Albuquerque Thanksgiving Guide

If you find yourself traveling to, stuck in, or living in Albuquerque, New Mexico for Thanksgiving, there are fortunately a number of great activities and dining options available during the holiday. Albuquerque Thanksgiving traditions include the River of Lights, delicious home cooked meals, Nutcracker ballets, and plenty of after Thanksgiving Black Friday sales.

The following links will help you find out where you might get a Thanksgiving dinner, or if you want to get out earlier in the day, where you can find a brunch buffet. If you're not in the mood to go out, there are also several options available for you for Thanksgiving feasts—while local supermarkets will prepare the feast for you, several restaurants are also willing to do the work for you as well.

Explore the following links for complete guides to dine-in and take-out dinner, special events, performances, and sales so you can plan your Thanksgiving trip to Albuquerque appropriately.

  • 01 of 05
    A full plate at Thanksgiving dinner symbolizes American abundance, belonging, and identity.
    James Pauls/Getty Images

    Sometimes cooking just isn't on the menu for Thanksgiving—it takes hours of preparation and hard work and can get to be rather expensive, all things considered. This can be especially difficult if you're traveling for the holiday season, so why not take your family out to eat for Thanksgiving in one of Albuquerque's many fining dining establishments? 

    The city offers a variety of exquisite Thanksgiving meals—or for the more adventurous, something entirely different than traditional turkey dinner—including buffet and brunch options, from down-home cooking to the elegantly sublime.

    We recommend the traditional feast served at the  Corn Maiden at the Tamaya Hyatt Resort or the New Mexico fusion style of Pueblo Harvest Cafe inside the Indian Pueblo Cultural Center for a real taste of Albuquerque.

  • 02 of 05
    Canadian French Quebec words and expressions: pour emporter.
    Hero Images / Getty Images

    Maybe you have to work Thanksgiving Day, or just need that extra bit of help—not to worry, there are lots of takeout options in Albuquerque! Buy the side dishes, get the entire meal to go, or just pick up a pre-cooked bird at one of these fantastic New Mexican restaurants.

    Thanksgiving takeout options include whole meals, meals with a variety of meat choices, meals with all the fixings, meals from grocery stores, or meals from restaurants.

    We recommend stopping by Keller's Farm Stores (there are two in the city) for their chemical-free, organic selections or Mimi's at the Shops at Arbor Walk—but be warned: you need to reserve your feast ahead of time!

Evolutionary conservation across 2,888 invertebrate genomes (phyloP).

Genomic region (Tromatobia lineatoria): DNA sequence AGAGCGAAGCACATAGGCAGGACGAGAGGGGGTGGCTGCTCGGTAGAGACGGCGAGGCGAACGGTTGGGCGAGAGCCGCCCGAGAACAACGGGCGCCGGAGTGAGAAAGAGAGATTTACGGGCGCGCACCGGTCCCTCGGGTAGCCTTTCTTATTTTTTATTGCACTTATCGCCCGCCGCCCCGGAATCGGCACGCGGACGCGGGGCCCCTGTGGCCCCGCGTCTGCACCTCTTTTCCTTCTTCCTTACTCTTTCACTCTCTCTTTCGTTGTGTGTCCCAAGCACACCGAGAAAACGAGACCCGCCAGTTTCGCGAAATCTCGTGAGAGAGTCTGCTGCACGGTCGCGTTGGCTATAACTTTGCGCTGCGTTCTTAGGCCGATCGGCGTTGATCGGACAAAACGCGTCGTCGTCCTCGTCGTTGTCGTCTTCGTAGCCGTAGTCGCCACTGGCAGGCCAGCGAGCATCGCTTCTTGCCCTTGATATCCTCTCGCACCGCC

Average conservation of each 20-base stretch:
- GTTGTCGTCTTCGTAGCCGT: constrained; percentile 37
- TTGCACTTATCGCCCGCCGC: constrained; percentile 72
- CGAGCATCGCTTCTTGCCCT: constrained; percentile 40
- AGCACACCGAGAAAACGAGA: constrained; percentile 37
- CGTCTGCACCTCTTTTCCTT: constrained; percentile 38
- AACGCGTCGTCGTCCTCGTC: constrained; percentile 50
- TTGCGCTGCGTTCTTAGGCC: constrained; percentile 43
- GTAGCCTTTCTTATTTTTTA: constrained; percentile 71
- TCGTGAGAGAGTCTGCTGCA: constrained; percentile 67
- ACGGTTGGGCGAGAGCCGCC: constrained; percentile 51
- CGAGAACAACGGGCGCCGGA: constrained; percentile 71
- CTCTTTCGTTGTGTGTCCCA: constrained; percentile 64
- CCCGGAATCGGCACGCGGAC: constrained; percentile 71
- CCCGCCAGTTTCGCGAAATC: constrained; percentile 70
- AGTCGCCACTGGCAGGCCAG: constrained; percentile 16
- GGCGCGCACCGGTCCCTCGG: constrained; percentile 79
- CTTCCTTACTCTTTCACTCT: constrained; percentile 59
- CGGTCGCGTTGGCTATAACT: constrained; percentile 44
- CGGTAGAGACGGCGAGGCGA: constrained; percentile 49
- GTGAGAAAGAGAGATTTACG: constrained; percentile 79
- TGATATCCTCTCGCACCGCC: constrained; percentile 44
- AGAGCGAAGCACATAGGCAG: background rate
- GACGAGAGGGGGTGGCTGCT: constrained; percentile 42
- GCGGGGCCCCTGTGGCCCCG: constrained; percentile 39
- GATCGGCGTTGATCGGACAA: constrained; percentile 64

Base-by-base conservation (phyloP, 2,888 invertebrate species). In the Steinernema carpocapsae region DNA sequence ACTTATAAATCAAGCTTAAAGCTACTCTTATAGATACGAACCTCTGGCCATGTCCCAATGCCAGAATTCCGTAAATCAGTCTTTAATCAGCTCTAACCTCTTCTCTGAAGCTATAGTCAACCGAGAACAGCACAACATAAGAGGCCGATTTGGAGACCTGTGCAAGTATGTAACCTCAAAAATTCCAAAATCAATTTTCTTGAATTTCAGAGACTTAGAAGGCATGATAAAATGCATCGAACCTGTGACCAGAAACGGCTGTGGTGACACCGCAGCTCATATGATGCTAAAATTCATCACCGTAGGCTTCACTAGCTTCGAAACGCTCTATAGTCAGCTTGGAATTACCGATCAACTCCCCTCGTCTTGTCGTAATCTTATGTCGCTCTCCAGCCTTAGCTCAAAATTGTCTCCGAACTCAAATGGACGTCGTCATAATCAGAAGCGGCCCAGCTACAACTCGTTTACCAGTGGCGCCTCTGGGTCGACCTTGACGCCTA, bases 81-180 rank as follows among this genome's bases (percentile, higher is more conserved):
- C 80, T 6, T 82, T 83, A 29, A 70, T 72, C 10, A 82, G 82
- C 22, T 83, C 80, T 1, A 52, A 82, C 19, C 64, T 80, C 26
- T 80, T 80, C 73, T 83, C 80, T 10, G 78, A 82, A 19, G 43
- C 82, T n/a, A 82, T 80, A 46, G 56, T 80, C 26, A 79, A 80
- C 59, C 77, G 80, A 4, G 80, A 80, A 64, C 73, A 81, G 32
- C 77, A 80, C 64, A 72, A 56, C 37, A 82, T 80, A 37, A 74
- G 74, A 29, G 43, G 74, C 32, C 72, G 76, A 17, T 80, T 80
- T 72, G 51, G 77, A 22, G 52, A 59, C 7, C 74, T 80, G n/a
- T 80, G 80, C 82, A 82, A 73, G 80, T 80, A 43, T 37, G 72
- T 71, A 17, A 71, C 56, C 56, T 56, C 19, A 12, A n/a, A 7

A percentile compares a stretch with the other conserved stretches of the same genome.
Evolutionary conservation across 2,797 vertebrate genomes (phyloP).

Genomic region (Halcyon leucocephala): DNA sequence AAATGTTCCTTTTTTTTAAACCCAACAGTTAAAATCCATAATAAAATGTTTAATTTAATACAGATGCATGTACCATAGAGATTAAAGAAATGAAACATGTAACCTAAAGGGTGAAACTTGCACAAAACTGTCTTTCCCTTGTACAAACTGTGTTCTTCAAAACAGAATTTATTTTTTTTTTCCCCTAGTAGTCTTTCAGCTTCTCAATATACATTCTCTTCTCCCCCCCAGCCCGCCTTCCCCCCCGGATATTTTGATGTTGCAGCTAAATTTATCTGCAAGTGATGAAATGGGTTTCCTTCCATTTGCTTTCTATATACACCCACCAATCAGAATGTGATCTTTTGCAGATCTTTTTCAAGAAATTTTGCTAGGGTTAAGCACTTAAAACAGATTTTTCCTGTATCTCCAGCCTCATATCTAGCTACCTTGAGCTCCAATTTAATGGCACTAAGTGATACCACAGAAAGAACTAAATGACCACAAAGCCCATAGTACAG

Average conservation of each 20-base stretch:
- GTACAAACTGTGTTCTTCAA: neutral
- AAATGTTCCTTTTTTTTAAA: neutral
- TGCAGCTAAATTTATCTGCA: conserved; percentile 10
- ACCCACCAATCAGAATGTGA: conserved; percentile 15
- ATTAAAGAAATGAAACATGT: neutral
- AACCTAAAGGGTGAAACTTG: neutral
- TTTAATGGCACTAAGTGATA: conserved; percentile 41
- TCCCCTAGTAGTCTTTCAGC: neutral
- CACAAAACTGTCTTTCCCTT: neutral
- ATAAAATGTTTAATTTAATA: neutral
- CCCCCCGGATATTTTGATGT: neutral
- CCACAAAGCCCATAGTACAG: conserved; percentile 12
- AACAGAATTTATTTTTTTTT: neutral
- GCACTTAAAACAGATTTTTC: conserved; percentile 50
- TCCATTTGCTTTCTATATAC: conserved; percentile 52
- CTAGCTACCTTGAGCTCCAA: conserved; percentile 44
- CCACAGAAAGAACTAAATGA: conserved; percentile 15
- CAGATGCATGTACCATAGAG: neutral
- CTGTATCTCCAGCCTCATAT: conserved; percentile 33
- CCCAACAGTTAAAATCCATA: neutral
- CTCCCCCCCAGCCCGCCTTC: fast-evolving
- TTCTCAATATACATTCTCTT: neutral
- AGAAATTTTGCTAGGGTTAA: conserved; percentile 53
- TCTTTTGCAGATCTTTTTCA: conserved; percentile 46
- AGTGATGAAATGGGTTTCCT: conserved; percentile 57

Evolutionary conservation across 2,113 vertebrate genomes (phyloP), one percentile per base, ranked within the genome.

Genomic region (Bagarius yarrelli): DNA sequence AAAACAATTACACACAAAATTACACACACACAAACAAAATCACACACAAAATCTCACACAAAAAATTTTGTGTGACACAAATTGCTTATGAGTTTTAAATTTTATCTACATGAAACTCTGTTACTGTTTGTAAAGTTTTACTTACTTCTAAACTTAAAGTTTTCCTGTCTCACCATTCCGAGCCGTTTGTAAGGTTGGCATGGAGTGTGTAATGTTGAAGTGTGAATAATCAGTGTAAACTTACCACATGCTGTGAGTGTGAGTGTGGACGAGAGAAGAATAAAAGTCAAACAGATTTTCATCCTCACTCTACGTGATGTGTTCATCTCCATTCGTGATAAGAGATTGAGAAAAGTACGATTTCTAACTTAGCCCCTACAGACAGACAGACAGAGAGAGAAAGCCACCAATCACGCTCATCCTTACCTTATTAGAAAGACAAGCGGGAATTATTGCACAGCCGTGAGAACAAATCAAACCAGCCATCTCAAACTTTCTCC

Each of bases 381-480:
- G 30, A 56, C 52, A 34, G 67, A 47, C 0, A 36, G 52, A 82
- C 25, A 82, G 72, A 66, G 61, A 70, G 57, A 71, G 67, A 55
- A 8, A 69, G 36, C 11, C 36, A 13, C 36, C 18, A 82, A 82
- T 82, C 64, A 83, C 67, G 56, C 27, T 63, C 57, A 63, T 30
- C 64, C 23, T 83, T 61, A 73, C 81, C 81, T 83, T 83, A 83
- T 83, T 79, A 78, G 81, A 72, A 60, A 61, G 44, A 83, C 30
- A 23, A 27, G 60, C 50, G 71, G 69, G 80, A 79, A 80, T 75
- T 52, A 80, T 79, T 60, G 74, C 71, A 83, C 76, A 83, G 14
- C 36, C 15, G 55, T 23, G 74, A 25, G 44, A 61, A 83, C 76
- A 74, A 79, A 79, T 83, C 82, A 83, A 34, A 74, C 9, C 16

• 03 of 05
    Turkey Trot
    Turkey Trot. © Phil Roeder

    It isn't often you get two for one, but turkey trots combine outdoor fitness with charitable causes, making for a win-win all the way around this Albuquerque Thanksgiving tradition.

    With the city's mild Thanksgiving weather, it's a great way to spend time with family and friends before the big meal. You've got to burn the holiday calories somewhere, why not sign on for a Thanksgiving day Turkey trot?

    Head over to Kit Park for the annual Thanksgiving Day 5K Run or check out the 17th Annual Turkey Trek if you're in the mood to run this holiday season.

  • 04 of 05
    Shop Black Friday
    Getty Images

    Some shoppers are so serious, they get out with their lists and hit the road the day after Thanksgiving—or even the day of. If the discounts and sales available the day after Thanksgiving, or the following Monday, Cyber Monday, appeal to your shopping style, then start with some of these strategies.

    Stores open earlier each year for the post-Thanksgiving shopping frenzy. While midnight was once the earliest time store doors opened post-Thanksgiving, some stores are now open Thanksgiving Day or in the evening after Thanksgiving dinner. Find electronics, clothing, video games and more at these local stores and national chains in the Albuquerque area by checking out Black Friday Hours and planning accordingly.

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  • 05 of 05
    The snow scene from Pacific Northwest Ballet’s Stowell/Sendak Nutcracker.
    The snow scene from Pacific Northwest Ballet’s Stowell/Sendak Nutcracker. Photo © Angela Sterling

    Thanksgiving weekend is the start of the "Nutcracker" season. See a performance at Popejoy Hall with the New Mexico Symphony Orchestra, or see the world's one and only "Russian Nutcracker" put on by the Moscow Ballet at the Kiva Auditorium at Albuquerque Convention Center.